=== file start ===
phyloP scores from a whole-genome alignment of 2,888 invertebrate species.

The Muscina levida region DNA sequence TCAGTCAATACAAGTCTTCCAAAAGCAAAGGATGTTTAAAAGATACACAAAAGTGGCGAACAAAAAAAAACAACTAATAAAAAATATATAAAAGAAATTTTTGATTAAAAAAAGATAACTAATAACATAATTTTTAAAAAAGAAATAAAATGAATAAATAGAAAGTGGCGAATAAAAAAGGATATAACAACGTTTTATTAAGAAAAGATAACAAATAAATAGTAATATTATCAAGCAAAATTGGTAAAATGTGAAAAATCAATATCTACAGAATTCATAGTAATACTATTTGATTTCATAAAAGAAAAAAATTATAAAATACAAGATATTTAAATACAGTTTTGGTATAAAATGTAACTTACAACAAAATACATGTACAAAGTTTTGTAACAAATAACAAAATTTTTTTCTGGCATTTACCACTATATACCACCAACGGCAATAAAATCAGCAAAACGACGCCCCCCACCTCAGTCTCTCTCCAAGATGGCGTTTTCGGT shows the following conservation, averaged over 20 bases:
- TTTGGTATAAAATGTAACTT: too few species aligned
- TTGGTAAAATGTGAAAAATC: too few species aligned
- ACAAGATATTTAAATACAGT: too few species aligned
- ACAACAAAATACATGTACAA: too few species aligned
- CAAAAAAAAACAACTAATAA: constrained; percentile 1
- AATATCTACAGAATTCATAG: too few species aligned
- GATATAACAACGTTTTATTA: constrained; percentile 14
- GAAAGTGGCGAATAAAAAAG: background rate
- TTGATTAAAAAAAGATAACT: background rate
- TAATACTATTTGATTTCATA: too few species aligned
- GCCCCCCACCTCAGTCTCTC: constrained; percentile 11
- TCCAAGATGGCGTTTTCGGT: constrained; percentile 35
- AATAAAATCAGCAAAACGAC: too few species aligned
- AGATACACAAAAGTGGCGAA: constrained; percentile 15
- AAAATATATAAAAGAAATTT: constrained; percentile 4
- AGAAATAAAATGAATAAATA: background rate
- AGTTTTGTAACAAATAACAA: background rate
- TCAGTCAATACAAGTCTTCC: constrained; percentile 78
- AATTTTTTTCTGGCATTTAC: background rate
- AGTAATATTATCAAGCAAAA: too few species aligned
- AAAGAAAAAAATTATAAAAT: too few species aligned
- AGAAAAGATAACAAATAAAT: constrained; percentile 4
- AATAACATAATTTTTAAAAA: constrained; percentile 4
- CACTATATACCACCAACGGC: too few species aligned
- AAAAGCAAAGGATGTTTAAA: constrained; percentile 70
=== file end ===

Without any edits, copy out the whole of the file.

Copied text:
phyloP scores from a whole-genome alignment of 2,888 invertebrate species.

The Muscina levida region DNA sequence TCAGTCAATACAAGTCTTCCAAAAGCAAAGGATGTTTAAAAGATACACAAAAGTGGCGAACAAAAAAAAACAACTAATAAAAAATATATAAAAGAAATTTTTGATTAAAAAAAGATAACTAATAACATAATTTTTAAAAAAGAAATAAAATGAATAAATAGAAAGTGGCGAATAAAAAAGGATATAACAACGTTTTATTAAGAAAAGATAACAAATAAATAGTAATATTATCAAGCAAAATTGGTAAAATGTGAAAAATCAATATCTACAGAATTCATAGTAATACTATTTGATTTCATAAAAGAAAAAAATTATAAAATACAAGATATTTAAATACAGTTTTGGTATAAAATGTAACTTACAACAAAATACATGTACAAAGTTTTGTAACAAATAACAAAATTTTTTTCTGGCATTTACCACTATATACCACCAACGGCAATAAAATCAGCAAAACGACGCCCCCCACCTCAGTCTCTCTCCAAGATGGCGTTTTCGGT shows the following conservation, averaged over 20 bases:
- TTTGGTATAAAATGTAACTT: too few species aligned
- TTGGTAAAATGTGAAAAATC: too few species aligned
- ACAAGATATTTAAATACAGT: too few species aligned
- ACAACAAAATACATGTACAA: too few species aligned
- CAAAAAAAAACAACTAATAA: constrained; percentile 1
- AATATCTACAGAATTCATAG: too few species aligned
- GATATAACAACGTTTTATTA: constrained; percentile 14
- GAAAGTGGCGAATAAAAAAG: background rate
- TTGATTAAAAAAAGATAACT: background rate
- TAATACTATTTGATTTCATA: too few species aligned
- GCCCCCCACCTCAGTCTCTC: constrained; percentile 11
- TCCAAGATGGCGTTTTCGGT: constrained; percentile 35
- AATAAAATCAGCAAAACGAC: too few species aligned
- AGATACACAAAAGTGGCGAA: constrained; percentile 15
- AAAATATATAAAAGAAATTT: constrained; percentile 4
- AGAAATAAAATGAATAAATA: background rate
- AGTTTTGTAACAAATAACAA: background rate
- TCAGTCAATACAAGTCTTCC: constrained; percentile 78
- AATTTTTTTCTGGCATTTAC: background rate
- AGTAATATTATCAAGCAAAA: too few species aligned
- AAAGAAAAAAATTATAAAAT: too few species aligned
- AGAAAAGATAACAAATAAAT: constrained; percentile 4
- AATAACATAATTTTTAAAAA: constrained; percentile 4
- CACTATATACCACCAACGGC: too few species aligned
- AAAAGCAAAGGATGTTTAAA: constrained; percentile 70